For those interested in a little wild west action inserted into their horror, Aaron B. Koontz’s The Pale Door is worth lassoing.
The Wind is outstanding. Emma Tammi’s film has a delicately austere power that is poetically horrifying in its overall windswept magnitude.
The Wind is a haunting foray into isolation and madness that has far more to say about what it is to be a strong, resolute woman than some may initially think it does, its windswept howls for acceptance and understanding helping make this motion picture a timeless stunner I’ll be thinking about and deconstructing for a very long time to come.
Problem is, little of it is clear. Worse, most of it gets drowned in so much guts and gore, not to mention irredeemably abuse and sexism, listening to it is close to impossible. The Hateful Eight has lots to love, but just as much to abhor, making it something an elegant enigma that’s as frustrating as it is impressive.
I respected Casa de mi Padre far more than I enjoyed it, director and “SNL” veteran Matt Piedmont never striking the right balance between playing things straight while still wink-winking at the audience as if everyone knows just how absurd all of this is.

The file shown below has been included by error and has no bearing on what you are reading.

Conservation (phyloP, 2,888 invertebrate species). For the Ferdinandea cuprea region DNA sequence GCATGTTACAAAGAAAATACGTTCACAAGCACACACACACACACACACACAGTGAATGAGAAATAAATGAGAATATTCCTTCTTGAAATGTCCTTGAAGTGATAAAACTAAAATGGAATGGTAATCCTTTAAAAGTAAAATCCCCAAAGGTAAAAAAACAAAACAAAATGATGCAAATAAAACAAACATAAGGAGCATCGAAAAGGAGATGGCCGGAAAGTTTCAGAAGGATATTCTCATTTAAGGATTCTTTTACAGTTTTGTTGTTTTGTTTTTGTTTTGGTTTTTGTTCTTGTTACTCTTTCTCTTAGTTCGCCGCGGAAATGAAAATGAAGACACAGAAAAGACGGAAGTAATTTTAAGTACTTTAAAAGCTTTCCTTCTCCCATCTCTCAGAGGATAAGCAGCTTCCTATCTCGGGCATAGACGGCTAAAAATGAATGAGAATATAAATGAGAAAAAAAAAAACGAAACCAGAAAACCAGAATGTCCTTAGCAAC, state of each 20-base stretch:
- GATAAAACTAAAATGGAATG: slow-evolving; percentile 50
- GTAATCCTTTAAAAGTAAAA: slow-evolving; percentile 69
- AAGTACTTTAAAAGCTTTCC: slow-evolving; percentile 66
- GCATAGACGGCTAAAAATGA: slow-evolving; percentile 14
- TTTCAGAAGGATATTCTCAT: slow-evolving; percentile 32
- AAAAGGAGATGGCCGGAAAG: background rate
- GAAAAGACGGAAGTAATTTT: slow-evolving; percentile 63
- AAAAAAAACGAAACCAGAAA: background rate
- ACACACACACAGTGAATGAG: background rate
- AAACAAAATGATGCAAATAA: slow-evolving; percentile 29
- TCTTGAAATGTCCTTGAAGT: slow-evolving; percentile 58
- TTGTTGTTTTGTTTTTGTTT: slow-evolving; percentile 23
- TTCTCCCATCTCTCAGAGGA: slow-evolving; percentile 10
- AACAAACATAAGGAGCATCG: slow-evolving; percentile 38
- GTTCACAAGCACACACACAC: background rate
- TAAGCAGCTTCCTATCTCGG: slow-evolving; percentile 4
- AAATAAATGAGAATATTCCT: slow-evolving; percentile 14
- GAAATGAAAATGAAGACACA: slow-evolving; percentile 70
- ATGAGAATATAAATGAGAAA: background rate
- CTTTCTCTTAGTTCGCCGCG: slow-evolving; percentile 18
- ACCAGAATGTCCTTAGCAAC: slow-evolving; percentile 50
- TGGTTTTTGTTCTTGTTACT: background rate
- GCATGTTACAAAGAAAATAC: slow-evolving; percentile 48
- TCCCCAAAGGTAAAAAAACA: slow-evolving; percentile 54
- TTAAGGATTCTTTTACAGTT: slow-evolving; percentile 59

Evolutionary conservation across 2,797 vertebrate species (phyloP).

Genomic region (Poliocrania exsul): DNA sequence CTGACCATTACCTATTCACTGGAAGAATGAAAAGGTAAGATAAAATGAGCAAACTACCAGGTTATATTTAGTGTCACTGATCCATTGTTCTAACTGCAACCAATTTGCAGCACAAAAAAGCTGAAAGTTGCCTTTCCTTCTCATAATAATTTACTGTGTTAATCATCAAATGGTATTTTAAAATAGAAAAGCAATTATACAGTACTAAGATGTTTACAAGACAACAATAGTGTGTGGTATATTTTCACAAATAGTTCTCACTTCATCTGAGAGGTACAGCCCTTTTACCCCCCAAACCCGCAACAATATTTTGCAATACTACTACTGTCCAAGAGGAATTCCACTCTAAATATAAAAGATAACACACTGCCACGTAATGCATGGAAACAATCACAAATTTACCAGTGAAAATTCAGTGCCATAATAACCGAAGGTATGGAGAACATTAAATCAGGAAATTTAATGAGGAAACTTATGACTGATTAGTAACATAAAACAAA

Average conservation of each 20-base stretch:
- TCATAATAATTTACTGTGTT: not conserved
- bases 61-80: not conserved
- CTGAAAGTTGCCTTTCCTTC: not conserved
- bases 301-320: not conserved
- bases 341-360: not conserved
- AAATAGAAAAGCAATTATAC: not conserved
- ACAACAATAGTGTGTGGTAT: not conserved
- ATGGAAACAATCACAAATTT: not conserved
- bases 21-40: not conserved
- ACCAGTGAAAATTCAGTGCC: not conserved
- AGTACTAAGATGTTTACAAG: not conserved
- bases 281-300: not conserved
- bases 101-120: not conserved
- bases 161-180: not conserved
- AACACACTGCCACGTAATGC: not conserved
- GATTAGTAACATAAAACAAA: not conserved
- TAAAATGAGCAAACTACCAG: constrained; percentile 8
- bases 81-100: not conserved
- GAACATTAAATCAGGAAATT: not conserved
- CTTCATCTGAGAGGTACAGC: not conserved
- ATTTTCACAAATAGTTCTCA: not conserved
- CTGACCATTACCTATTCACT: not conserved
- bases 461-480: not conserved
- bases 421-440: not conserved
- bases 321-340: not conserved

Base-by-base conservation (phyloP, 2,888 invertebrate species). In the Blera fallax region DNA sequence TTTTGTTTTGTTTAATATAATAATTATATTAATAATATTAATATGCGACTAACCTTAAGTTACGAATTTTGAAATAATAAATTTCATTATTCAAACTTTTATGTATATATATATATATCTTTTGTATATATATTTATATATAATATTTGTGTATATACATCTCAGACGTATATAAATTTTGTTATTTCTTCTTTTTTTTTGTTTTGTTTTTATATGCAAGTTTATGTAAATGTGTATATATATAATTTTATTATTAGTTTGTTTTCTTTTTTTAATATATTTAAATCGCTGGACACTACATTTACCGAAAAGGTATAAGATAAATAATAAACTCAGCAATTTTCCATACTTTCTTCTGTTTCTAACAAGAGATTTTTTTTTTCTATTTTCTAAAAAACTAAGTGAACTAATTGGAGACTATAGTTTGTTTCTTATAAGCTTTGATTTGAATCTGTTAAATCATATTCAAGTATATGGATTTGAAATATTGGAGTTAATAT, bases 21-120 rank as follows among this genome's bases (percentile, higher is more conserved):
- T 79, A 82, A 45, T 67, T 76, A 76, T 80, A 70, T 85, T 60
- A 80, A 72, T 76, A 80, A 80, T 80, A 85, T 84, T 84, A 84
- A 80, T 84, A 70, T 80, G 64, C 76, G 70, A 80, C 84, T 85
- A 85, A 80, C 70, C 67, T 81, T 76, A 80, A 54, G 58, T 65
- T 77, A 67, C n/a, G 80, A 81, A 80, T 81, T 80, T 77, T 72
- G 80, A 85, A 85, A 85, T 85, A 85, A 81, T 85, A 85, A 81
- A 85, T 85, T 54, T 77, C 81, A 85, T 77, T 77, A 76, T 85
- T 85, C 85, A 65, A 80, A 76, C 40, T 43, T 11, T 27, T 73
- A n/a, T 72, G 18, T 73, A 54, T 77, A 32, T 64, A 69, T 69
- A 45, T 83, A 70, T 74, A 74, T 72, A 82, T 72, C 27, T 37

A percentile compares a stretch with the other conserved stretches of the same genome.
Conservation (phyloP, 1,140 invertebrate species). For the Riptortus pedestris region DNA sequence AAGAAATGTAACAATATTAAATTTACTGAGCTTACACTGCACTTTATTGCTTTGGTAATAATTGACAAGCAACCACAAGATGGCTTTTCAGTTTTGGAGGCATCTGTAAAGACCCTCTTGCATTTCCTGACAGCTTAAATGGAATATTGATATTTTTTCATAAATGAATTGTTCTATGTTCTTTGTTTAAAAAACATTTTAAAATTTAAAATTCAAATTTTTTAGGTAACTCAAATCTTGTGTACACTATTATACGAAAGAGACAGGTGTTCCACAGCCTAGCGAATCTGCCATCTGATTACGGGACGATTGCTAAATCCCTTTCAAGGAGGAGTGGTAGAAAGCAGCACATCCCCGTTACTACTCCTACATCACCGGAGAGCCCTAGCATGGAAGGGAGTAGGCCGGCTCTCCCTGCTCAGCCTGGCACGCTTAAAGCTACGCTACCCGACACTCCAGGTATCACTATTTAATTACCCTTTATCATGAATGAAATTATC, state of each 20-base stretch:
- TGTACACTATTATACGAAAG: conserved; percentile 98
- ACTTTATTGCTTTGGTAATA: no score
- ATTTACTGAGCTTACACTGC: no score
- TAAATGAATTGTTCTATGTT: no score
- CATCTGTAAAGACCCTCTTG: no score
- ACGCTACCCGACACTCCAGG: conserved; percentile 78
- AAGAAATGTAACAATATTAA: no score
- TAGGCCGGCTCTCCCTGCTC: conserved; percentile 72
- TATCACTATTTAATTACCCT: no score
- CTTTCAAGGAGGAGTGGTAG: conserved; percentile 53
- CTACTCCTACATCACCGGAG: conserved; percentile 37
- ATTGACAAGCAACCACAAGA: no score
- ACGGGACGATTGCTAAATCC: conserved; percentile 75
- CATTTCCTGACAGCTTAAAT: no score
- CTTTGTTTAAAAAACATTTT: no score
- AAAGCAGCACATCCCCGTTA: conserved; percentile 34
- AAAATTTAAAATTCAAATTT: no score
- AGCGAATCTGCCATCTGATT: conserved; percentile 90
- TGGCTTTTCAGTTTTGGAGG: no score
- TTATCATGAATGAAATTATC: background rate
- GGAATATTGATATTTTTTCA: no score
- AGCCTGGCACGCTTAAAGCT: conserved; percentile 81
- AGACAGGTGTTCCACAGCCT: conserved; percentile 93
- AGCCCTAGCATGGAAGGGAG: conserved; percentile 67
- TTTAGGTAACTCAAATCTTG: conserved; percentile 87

There Will Be Blood is a singular achievement, and while the feelings the film generates are ones contaminated with disgust and revulsion, the discussions they also promote are certain to last for a lifetime.
Within the framework of this film it truly is No Country for Old Men, and as that harsh realization presents itself the only emotion left is a form of quietly overpowering grief.
Serenity is one of 2005’s most irresistible pleasures filled with strong performances, breathtaking action sequences, remarkably affecting emotional nuances and a collection of surprising twists and turns, Whedon crafting one of the most blissfully entertaining movies I’ve seen this year.